Cold cereal & non-dairy milk
I have a friend who happily eats cereal for breakfast, lunch, or dinner. So this can really be an anytime meal. Pick up your favorite dry cereal or granola and just add non-dairy milk.
If you don’t have time to go to the grocery store in your work trip destination, I have actually packed shelf stable packs of non-dairy milk in my checked luggage. It can feel like a bit of a risk with your clothes, but I have gotten through okay.
Several brands make small, lunch-sized boxes of non-dairy milk. Then if you don’t have a refrigerator, you can just use each one singly on cold cereal or granola in the morning.
Of course, if you have time to run to a grocery store for non-dairy milk, that’s better. You can find non-dairy milk all over the place now – even places like Target and Walmart.
I count on baked tofu slabs as a really substantive and filling option. They are good for breakfast, as a sandwich filling, as an addition to a bed picnic (more on that in a bit), or as a quick snack that will keep me going until mealtime.
They’re also great to throw in the cooler on road trips or for taking food on a plane. You can find them at almost any natural food store. Trader Joe’s sells their own label of them, and so does Wildwood.
Lunch & dinner:
Stock up at the grocery store deli
When I make my natural grocery store run, the deli usually offers a wealth of vegan options. I especially like substantive salads like wheat berry-based salads, bean salads, tofu salads, or kale salads with chickpeas.
Since those are protein-rich options, they keep me full for a lot longer than a salad that’s exclusively vegetable-based. You can get individual containers for the amount of days you’ll need them, and then throw one into your work bag each day.
While you’re there, see if any of the daily soups in the deli are vegan.
Hit the salad bar
Many grocery stores also have salad bars. Obviously you can make a salad, or you can pick up slices of raw vegetables to eat as a snack on their own, with hummus for dipping, or as a sandwich topper. Also, check out the pre-made salads for vegan options.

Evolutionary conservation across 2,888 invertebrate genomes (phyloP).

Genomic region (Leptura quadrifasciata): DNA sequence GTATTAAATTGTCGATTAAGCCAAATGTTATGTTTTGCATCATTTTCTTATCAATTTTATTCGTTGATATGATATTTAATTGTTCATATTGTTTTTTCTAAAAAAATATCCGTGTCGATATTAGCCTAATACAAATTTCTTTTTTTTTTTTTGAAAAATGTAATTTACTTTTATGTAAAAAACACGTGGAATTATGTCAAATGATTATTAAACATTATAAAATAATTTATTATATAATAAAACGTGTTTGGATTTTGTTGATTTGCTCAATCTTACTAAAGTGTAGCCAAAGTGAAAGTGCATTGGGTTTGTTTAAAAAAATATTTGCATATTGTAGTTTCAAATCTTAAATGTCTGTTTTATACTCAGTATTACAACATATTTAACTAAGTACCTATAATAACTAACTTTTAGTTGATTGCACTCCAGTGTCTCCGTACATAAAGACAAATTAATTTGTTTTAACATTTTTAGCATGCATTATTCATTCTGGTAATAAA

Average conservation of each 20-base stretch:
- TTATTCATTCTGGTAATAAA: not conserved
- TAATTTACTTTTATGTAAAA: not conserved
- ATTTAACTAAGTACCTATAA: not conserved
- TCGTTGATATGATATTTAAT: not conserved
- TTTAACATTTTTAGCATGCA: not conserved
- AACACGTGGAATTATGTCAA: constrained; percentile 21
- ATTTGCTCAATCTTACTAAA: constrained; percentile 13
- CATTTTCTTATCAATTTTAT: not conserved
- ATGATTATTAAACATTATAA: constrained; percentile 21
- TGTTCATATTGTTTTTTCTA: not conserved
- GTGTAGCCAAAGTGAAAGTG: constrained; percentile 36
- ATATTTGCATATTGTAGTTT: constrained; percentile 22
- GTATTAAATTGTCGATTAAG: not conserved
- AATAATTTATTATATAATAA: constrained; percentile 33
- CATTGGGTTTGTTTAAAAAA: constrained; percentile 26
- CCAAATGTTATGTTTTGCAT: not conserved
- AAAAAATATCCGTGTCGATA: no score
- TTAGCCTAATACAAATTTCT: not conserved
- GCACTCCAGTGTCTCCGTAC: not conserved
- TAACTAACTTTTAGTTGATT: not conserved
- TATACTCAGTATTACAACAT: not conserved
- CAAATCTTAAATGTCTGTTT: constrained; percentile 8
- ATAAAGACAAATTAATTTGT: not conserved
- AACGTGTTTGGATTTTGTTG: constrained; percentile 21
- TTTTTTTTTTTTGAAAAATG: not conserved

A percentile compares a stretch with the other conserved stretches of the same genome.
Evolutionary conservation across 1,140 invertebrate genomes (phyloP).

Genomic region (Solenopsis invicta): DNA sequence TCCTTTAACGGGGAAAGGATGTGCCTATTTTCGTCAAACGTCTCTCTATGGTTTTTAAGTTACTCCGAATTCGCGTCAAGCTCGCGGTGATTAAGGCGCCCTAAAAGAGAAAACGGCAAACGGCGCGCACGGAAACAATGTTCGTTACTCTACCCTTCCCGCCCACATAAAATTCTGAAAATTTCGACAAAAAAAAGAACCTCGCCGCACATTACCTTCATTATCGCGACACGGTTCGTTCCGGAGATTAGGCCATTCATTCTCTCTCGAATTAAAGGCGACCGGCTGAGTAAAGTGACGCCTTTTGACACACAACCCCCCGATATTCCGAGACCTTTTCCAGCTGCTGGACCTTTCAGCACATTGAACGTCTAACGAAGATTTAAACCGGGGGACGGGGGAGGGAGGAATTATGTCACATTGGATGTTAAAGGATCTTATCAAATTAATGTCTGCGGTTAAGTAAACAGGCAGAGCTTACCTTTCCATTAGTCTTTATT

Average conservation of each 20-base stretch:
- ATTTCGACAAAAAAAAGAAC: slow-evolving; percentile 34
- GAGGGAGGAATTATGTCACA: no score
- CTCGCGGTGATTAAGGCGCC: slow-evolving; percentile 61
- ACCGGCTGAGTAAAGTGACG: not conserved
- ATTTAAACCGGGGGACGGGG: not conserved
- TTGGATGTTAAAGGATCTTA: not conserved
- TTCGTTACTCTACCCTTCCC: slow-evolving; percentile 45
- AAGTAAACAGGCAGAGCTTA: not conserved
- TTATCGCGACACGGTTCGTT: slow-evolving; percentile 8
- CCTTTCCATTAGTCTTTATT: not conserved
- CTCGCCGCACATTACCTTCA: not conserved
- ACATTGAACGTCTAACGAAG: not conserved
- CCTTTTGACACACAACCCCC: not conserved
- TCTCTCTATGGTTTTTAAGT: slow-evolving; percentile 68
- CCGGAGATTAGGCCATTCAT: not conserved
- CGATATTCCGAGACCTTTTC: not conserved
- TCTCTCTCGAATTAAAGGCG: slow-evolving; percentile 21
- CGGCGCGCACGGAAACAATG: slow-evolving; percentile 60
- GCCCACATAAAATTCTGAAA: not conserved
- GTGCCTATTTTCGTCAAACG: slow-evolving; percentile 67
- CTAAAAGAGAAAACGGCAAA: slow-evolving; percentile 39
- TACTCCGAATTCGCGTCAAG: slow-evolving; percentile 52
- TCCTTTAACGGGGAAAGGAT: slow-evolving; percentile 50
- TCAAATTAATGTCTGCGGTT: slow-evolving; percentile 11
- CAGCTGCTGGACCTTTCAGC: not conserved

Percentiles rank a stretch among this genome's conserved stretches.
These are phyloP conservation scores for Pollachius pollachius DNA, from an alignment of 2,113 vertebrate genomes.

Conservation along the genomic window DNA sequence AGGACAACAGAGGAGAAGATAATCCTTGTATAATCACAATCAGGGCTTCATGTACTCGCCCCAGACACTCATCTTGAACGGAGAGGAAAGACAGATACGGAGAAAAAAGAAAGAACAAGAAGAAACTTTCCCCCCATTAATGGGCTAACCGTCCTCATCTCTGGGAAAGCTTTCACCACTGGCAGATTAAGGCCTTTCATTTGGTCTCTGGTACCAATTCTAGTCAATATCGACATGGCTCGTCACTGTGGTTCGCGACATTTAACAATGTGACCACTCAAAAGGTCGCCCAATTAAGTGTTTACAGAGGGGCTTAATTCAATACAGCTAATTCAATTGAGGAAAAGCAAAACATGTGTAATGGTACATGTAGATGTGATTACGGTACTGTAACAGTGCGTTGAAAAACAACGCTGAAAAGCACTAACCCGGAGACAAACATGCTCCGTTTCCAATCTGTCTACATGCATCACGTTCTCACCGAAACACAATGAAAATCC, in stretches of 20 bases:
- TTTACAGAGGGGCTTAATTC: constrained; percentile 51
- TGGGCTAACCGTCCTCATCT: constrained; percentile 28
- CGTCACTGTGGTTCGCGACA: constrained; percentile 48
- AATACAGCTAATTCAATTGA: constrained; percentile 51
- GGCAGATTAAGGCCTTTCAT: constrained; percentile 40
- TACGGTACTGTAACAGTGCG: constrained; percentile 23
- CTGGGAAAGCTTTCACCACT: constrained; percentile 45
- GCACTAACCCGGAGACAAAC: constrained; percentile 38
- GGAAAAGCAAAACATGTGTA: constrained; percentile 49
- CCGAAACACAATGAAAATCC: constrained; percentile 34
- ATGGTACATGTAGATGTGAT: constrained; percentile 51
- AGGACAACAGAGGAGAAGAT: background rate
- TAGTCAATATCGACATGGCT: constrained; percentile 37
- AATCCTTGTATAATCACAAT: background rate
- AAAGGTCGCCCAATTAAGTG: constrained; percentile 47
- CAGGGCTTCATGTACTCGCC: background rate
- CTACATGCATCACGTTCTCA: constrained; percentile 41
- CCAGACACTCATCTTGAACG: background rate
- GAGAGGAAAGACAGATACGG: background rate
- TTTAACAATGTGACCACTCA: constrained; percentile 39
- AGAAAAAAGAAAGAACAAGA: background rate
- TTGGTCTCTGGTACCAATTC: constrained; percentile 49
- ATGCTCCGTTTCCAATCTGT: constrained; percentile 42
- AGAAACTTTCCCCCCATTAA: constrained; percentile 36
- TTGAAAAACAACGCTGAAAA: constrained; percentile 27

Make a sandwich
Grab some vegan deli slices and make a sandwich with the aforementioned bread. While you’re at the grocery store, pick up some packets of mustard by the napkins and silverware. Hummus or nut butter also works as a sandwich topper.
Have a bed picnic
I never feel sad about a bed picnic. It’s basically the same as the nibbly nights we love at home. In fact, I’ve shared some of my bed picnics from Oklahoma, Omaha, and makeshift hotel nachos from just outside of Denver.
Here’s how to do the bed picnic like a pro. Pick any or all of the following:
- Tofu slabs
- Vegetable slices from the grocery store salad bar
- Pre-made deli salads
- Vegan deli slices
- Vegan cheese
- Vegan queso for in-room nachos
- Tortilla chips
- Olives (jarred or from the grocery store olive bar)
- Dolmas (canned or from the deli)
- Pickles (jarred or from the salad bar)
Shelf stable meals
If you won’t have a refrigerator in the room, check out some of the shelf stable meals sold in the center aisles of grocery stores. I’ve seen a lot of people take metallic packets of Indian curry on camping trips, and that would work well in this scenario too. They come in microwavable pouches that you can just heat and eat.
Dry or canned soup
If you don’t mind packing a can opener, cans of soup are a simple microwavable choice. Even easier, McDougall’s makes vegan dry soup mixes. You just have to add water.
Don’t forget the snacks
Finally, no long work day is complete without snacks. Think trail mix, fruit, or snack bars.
I hope this gives you good starting point how to eat vegan while traveling. What are your favorite vegan options when you’re eating out of a hotel refrigerator?